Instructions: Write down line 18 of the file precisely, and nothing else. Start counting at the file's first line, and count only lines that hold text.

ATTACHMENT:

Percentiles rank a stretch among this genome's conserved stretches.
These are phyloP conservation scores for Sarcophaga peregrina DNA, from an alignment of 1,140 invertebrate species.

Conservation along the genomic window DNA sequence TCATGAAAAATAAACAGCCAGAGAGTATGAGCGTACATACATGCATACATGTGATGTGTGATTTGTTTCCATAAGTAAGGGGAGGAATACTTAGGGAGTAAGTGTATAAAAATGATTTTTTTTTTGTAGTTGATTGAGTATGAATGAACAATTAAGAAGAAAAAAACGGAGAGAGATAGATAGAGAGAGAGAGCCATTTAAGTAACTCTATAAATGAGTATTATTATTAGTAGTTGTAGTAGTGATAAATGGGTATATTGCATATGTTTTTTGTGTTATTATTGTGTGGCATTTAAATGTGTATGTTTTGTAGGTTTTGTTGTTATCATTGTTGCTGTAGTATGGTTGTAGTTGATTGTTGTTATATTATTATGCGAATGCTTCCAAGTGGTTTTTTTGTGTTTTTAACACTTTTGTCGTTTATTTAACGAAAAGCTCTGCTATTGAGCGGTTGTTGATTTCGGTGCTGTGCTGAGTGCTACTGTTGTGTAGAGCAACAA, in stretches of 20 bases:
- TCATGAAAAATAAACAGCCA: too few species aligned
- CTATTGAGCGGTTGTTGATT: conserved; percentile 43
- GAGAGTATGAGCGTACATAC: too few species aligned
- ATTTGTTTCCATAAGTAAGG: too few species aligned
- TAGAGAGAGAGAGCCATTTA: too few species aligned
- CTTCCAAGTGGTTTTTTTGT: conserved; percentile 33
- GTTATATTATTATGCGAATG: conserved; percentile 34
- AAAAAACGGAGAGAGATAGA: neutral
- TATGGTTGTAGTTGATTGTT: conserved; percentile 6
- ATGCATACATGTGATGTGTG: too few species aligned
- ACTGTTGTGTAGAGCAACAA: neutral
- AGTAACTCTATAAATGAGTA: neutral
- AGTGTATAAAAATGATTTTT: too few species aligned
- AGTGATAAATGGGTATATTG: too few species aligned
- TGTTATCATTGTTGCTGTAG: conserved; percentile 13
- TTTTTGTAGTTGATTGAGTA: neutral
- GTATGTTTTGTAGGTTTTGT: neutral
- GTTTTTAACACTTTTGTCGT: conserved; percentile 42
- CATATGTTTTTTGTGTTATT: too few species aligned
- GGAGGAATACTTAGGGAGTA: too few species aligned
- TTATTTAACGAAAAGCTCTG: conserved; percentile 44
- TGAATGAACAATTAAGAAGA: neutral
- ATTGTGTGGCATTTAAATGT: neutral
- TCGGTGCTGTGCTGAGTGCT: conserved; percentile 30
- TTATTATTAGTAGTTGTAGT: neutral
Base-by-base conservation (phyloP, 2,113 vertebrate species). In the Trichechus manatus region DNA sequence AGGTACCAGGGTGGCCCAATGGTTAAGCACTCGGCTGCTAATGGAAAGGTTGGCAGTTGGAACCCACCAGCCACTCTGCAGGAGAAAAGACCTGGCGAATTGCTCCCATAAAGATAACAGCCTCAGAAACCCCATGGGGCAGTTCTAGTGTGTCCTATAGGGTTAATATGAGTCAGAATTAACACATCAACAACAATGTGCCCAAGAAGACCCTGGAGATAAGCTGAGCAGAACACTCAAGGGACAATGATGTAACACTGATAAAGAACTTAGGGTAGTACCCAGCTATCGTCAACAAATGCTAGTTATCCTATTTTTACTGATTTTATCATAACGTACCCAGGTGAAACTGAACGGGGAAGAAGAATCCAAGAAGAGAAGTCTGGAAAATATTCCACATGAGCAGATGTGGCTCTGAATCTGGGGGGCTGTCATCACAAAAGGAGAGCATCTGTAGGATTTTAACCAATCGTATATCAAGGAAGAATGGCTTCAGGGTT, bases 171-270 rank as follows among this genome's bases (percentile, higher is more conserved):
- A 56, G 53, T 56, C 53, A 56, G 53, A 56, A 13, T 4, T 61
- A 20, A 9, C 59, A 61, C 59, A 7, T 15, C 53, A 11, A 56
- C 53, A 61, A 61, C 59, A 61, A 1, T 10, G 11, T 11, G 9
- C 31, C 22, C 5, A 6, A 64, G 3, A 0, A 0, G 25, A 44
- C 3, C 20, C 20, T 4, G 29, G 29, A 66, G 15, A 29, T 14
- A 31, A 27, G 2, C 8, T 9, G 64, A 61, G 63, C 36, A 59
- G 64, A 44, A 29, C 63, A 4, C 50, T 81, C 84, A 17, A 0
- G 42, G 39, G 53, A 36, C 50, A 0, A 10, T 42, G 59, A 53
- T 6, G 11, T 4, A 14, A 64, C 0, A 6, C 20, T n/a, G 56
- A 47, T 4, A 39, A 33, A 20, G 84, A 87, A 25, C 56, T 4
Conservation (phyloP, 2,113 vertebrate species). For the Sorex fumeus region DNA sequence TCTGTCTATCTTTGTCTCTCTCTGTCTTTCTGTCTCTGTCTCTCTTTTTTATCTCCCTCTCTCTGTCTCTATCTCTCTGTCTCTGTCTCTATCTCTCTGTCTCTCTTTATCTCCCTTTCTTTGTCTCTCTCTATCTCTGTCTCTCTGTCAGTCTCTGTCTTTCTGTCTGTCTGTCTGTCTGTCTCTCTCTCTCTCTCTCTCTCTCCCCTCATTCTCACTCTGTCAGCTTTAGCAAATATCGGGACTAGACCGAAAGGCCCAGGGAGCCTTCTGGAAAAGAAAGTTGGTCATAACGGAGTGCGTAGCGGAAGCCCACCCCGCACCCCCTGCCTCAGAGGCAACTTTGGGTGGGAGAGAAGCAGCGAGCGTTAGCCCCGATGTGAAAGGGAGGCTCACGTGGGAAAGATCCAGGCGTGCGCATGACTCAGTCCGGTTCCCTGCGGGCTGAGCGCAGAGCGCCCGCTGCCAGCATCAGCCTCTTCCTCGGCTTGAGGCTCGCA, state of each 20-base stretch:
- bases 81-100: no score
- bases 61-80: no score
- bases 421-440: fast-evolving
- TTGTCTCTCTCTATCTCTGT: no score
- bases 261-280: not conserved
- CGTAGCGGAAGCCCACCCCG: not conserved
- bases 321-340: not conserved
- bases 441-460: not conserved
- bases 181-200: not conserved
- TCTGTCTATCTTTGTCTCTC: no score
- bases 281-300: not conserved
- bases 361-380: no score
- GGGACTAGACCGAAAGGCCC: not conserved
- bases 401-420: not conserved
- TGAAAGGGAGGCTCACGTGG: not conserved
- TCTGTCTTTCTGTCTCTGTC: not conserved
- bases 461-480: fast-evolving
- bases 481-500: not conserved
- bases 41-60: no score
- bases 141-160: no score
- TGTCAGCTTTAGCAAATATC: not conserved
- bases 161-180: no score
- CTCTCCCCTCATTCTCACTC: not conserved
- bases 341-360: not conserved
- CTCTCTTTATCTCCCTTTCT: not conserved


- TGTTATCATTGTTGCTGTAG: conserved; percentile 13